Astrid

[Edited at 2009-03-14 14:28 GMT]


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Henry Dotterer
Local time: 07:55
SITE FOUNDER
No disagreement here, Paul Mar 14, 2009

Paul Cohen wrote:
No system is foolproof. But you definitely need a system -- and that system gains credibility if it is made public and is based on a standardized scale.

True - and I don't know of anyone involved with the program who would disagree with that.

Rome wasn't built in a day. I have been told that the ATA was administering tests for years (decades?) before the grading process was fixed and made public. (Please correct me, ATA folks, if I have been misinformed.)

By the way, evaluation of translation samples is necessary only when a candidate has not (yet) been certified by an association. Therefore it does not even come into play in most cases. Nevertheless, the topic has been discussed at some length among program participants, technical work is currently being done, and I expect that the process will be standardized and published by the time the program is a year old.

You are also correct that it is an enormous challenge. Fortunately, we have the work done by various associations, standards organizations and companies to build upon. Some fantastic work has been done in this area.


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Henry Dotterer
Local time: 07:55
SITE FOUNDER
There are qualified people here, MariusV Mar 14, 2009

MariusV wrote:
In brief, I wanted to say that "members evaluating the work of other members" is a complete nonsense.

With respect, your thinking is too limited. Of course there are people with ProZ.com profiles who are unprofessional. But do you think that no one here is qualified to evaluate translation samples? Where do you think graders in associations come from? Many of them are ProZ.com members. There are also professors, authors of authoritative works, current and former board members and presidents of associations, etc. among the membership.

Just as there is no minimum level of professionalism required to create a profile here, there is also no maximum. There are some very qualified people here.


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MariusV  Identity Verified
Lithuania
Local time: 14:55
English to Lithuanian
+ ...
TOPIC STARTER
I do not doubt their qualifications Mar 14, 2009

Henry D wrote:

MariusV wrote:
In brief, I wanted to say that "members evaluating the work of other members" is a complete nonsense.

With respect, your thinking is too limited. Of course there are people with ProZ.com profiles who are unprofessional. But do you think that no one here is qualified to evaluate translation samples? Where do you think graders in associations come from? Many of them are ProZ.com members. There are also professors, authors of authoritative works, current and former board members and presidents of associations, etc. among the membership.

Just as there is no minimum level of professionalism required to create a profile here, there is also no maximum. There are some very qualified people here.


Dear Henry,

I DO NOT doubt the qualifications of other colleagues – neither in general, nor per my language pair(s). I respect them all.
What I want to tell is that this "ProZ.com certification" is ONLY based on an opinion - personal opinion of other colleagues/other members" on the basis of some well... undefined (to put it mildly) criteria (like "commercial viability", "no grammar/spelling errors", etc.). These can be criteria for a personal opinion. But not more. Criteria for the evaluation of professionalism shall be relevant and shall be exact. As it is now, for me it sounds more like when other "acknowledged" members of a certain club tell "we like that person or not"... I am convinced that the "professional level" of someone has to be evaluated under certain established, clear, and RELEVANT procedures. Same applies to the evaluators - they shall be selected on the basis of the same procedures and criteria, i.e. not just anyone evaluates anybody on an anonymous basis. Let me give a simple example - can I evaluate and issue a “diploma” to my colleague about his/her knowledge of, say, Trados? I can ONLY express my personal opinion how well he/she works with Trados on the basis of my modest knowledge. But even if I say "He/she is a real Trados genius" - I am competent to issue a formal "paper" as a confirmation (or a "T", "P", "S" sign) being in the same literate Trados user shoes as my colleague? Look - "Trados-certified" diploma can only be issued after certain tests/examinations defined by Trados itself and only their qualified experts (who are much more qualified than us, the users) who can say "pass" or "fail"...Why do they have all those "Trados certified" programs? They could do the same like in Proz - they could ask the opinion of other colleagues on the criteria like "Trados usage speed", "TagEditor knowledge viability", "No font in Trados TMs", and like? But they do have "Trados certification" courses, tests, examinations, don't they?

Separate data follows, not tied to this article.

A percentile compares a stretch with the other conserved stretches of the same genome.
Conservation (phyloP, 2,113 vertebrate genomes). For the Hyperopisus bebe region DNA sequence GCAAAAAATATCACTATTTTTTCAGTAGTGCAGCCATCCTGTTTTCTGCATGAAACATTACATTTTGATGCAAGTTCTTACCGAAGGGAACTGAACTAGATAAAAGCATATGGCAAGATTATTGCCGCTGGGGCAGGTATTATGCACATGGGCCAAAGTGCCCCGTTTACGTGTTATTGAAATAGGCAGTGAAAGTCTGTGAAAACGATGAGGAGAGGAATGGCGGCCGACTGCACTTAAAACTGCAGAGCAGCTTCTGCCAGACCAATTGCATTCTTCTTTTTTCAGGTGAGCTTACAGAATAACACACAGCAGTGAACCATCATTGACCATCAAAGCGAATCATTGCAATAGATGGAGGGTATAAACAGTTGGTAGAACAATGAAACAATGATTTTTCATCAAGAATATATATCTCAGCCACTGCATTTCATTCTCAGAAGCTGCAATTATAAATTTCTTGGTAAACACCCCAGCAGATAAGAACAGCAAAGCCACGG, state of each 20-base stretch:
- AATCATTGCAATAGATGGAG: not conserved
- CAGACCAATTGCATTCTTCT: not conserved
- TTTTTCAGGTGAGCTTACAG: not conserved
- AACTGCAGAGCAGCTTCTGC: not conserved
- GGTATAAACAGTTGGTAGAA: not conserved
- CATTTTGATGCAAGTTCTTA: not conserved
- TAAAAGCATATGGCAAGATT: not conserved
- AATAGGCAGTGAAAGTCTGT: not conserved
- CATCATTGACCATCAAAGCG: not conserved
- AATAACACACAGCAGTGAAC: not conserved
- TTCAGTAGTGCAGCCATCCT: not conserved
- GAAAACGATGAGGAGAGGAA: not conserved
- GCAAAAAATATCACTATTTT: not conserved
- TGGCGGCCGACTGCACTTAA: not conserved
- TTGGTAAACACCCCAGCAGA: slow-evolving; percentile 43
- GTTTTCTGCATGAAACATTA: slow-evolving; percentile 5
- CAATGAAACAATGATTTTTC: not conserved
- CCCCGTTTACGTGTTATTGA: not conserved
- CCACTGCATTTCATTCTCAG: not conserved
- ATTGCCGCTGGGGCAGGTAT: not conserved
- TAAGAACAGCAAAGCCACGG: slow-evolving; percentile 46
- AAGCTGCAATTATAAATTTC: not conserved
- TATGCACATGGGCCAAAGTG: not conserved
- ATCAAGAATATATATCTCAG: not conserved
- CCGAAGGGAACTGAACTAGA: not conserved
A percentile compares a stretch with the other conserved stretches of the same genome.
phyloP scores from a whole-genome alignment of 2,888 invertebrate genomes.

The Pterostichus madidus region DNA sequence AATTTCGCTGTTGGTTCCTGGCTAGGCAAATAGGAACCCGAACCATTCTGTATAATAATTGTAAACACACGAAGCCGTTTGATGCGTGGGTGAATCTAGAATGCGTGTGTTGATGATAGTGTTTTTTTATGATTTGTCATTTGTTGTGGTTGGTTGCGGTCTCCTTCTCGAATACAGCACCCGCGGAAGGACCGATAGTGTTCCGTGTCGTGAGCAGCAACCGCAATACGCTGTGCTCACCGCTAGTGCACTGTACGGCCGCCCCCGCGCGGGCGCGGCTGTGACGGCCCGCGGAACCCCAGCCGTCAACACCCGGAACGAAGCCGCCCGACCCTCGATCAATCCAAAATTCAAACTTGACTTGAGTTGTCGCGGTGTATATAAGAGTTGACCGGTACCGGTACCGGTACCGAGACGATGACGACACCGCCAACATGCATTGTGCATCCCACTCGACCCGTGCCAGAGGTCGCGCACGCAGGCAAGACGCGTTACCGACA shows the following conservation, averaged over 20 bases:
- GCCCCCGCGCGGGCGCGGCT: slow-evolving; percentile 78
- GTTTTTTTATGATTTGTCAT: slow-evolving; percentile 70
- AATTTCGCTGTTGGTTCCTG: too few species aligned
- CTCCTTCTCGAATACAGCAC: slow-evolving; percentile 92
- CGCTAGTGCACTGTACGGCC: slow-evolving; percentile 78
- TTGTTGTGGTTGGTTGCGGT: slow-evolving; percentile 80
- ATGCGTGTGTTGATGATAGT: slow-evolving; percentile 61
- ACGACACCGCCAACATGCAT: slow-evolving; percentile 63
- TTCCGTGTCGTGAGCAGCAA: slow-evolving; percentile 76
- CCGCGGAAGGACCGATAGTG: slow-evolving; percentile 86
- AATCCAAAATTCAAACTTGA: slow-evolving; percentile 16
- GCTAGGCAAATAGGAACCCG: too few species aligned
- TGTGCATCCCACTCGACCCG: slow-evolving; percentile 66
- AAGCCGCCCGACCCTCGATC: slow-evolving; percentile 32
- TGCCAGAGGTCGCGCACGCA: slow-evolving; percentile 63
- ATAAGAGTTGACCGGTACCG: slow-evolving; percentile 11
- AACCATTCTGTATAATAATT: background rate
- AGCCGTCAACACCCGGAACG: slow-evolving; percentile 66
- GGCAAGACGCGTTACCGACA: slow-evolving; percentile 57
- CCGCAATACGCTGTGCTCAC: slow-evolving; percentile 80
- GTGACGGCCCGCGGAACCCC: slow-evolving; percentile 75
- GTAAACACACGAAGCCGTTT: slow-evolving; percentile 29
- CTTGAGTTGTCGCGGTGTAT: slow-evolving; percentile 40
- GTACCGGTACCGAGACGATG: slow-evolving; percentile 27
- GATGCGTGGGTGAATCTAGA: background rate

All in all, we have a situation when the "fate” of someone's "pro" or "non-pro" is in the hands of "colleague-to-colleague" anonymous personal opinions based on undefined criteria. And respect to other colleagues has nothing to do here. Let alone - the criteria for creating profiles, putting whatever info there, or whatever else.


[Edited at 2009-03-14 15:58 GMT]